In various situations,
ne needs to ask you to choose one string
from several (where “several” can mean a lot).
For this kind of event, the requester is issued. The requester
displays the strings in as many columns as possible and lets you move
with the cursor from one string to another. The strings can fill many
screens, which are handled as consecutive pages. Most navigation keys
work exactly as in normal editing. This is true even of custom key
bindings. Thus, for instance, you can page up and down through the
list with Control-P and Control-N (in the standard keyboard
As with the input line (see The Input Line), you can confirm your
input with Return or escape the requester with f1 or the
Escape key (or whatever has been bound to the
command). Moreover, if you are selecting a file name there is a third
possibility: by escaping with the Tab key, the file or directory
name that the cursor is currently on will be copied to the input
line. This allows you to choose an existing name with Tab and
modify it before hitting Return.
A special feature is bound to printing characters: the requester progressively filters out entries that don’t match the characters you type without regard to case. You can use Backspace to progressively return filtered out entries to the list. This lets you quickly navigate large lists to get to the entries you really want.
An example of a requester is the list of commands appearing when you use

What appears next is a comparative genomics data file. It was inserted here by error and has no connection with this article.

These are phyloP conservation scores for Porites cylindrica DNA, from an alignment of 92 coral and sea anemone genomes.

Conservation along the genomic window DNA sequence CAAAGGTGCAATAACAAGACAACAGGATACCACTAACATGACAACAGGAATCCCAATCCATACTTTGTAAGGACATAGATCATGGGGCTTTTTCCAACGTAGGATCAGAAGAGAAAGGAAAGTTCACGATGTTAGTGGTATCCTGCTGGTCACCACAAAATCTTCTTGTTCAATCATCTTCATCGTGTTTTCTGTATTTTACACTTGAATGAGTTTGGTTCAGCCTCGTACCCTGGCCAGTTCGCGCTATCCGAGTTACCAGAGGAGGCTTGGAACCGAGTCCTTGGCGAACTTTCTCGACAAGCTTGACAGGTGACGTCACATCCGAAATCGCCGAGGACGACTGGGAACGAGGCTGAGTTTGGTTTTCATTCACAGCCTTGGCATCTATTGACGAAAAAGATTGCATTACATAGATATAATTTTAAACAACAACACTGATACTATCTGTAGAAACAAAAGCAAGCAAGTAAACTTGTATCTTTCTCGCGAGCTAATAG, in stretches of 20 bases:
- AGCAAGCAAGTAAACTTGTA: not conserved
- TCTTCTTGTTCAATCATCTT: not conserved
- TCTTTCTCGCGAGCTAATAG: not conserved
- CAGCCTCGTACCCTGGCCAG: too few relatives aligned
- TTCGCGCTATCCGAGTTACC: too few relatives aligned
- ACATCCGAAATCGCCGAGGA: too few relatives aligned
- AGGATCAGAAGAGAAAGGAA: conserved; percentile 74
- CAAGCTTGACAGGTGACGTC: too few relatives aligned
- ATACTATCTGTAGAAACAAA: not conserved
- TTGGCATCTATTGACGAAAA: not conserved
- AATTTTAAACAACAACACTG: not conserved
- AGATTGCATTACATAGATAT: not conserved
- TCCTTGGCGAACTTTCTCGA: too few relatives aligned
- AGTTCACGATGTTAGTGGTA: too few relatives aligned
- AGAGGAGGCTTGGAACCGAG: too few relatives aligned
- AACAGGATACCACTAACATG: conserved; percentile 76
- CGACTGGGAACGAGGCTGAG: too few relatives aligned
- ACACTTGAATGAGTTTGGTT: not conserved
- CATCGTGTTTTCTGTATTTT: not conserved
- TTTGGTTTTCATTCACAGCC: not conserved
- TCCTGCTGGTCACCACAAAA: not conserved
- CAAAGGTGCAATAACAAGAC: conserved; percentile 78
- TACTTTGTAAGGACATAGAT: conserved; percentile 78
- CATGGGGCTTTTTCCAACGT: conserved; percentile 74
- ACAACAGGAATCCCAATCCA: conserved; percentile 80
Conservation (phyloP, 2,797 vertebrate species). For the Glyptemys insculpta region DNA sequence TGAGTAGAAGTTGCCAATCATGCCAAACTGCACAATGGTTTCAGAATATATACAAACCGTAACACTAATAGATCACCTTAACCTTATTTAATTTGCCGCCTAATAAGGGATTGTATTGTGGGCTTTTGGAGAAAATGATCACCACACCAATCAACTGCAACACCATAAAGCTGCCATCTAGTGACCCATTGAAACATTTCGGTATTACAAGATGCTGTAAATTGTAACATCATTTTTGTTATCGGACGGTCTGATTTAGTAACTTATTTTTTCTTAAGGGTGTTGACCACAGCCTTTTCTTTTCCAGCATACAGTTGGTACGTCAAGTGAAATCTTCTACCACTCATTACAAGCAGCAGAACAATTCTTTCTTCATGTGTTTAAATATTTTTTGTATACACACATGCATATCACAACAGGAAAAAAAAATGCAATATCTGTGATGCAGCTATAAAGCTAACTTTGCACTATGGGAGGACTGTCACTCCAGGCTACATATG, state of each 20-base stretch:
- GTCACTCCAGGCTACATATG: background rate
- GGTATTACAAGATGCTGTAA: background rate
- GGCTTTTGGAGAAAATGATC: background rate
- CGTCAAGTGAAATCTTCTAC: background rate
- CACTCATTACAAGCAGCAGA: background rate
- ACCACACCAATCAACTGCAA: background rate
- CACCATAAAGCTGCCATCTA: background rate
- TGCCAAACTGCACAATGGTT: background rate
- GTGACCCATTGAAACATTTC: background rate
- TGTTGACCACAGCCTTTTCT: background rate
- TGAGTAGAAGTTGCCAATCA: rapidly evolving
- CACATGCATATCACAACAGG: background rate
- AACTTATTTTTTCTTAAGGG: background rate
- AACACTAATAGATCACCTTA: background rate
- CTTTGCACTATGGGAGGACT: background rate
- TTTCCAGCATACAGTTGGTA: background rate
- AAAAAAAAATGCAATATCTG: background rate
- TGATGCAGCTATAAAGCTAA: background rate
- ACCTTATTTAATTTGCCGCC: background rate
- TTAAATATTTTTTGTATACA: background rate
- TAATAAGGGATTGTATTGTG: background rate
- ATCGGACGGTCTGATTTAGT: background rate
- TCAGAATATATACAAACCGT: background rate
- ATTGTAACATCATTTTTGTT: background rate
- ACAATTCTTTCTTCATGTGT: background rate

Help command. Another is the list of document words matching
a prefix given to the
AutoComplete command. A third example is the file requester that
ne issues whenever a file operation is going to take place. In
this case, pressing Return while on a directory name will enter
the directory. Note also that, should the requester take too long to
appear, you can interrupt the directory scanning with
Control-\. However, the listing will likely be incomplete.
Note that there are two items that always appear in the file requester: ./ and ../. The first one represents the current directory and can be used to force a reread of the directory. The second one represents the parent directory and can be used to move up by one directory level.
Another example of a requester is the list of current documents which
is displayed when you use the
Select... entry from the
menu, or invoke the
SelectDoc command with the f4 key.
Documents with unsaved changes will be bold (if your terminal supports
bold) and marked with an asterisk. These documents are generally listed in the
order they were opened. However, in this requester you can reorder these
documents by using the keys bound to the
commands, usually f2 and f3. Any document reordering and selection
will only take effect if you exit the requester with the Return key.
The requester presents the strings by default in “row major order,”
which means the second string is on the same row as the first but to
its right, at the top of the second column, and so on across each row
before filling in the next row down. If you prefer your lists displayed in
“column major order”—the first, second, and third strings are in
the same column and each column is filled before starting on the next
column to the right—then use the
RequestOrder command to
switch that preference. The setting will be stored in your default
preferences the next time you save them. See Preferences Commands.